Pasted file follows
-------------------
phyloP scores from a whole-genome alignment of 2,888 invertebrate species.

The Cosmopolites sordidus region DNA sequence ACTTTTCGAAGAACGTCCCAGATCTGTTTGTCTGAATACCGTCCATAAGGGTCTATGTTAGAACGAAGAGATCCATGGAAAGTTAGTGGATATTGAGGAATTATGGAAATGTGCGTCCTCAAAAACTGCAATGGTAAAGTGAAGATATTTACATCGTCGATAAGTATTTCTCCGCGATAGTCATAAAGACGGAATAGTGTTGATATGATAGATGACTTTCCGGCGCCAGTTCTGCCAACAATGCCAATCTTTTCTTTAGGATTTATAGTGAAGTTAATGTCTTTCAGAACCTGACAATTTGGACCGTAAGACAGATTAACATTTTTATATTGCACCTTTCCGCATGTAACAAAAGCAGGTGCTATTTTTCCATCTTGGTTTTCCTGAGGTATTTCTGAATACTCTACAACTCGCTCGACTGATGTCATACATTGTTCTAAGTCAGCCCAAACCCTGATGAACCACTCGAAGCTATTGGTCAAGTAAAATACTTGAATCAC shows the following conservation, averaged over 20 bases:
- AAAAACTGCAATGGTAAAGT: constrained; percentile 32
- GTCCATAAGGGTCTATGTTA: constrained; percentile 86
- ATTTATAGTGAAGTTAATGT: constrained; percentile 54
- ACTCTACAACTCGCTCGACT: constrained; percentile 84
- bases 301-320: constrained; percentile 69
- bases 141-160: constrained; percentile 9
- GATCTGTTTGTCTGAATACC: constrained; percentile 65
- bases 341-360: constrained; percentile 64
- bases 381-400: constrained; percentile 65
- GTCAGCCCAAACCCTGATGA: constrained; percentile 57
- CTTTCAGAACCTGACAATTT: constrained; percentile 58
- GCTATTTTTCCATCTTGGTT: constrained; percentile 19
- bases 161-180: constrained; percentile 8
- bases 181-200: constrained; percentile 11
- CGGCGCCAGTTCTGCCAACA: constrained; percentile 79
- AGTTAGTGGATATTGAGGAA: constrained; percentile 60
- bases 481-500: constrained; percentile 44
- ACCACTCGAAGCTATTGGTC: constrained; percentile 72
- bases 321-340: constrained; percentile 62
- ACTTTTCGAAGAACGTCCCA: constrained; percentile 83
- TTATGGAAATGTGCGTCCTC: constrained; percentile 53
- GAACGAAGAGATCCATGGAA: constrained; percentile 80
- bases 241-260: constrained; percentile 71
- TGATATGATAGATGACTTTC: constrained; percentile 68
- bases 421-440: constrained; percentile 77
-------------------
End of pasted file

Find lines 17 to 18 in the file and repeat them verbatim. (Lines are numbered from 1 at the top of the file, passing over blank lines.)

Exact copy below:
- CGGCGCCAGTTCTGCCAACA: constrained; percentile 79
- AGTTAGTGGATATTGAGGAA: constrained; percentile 60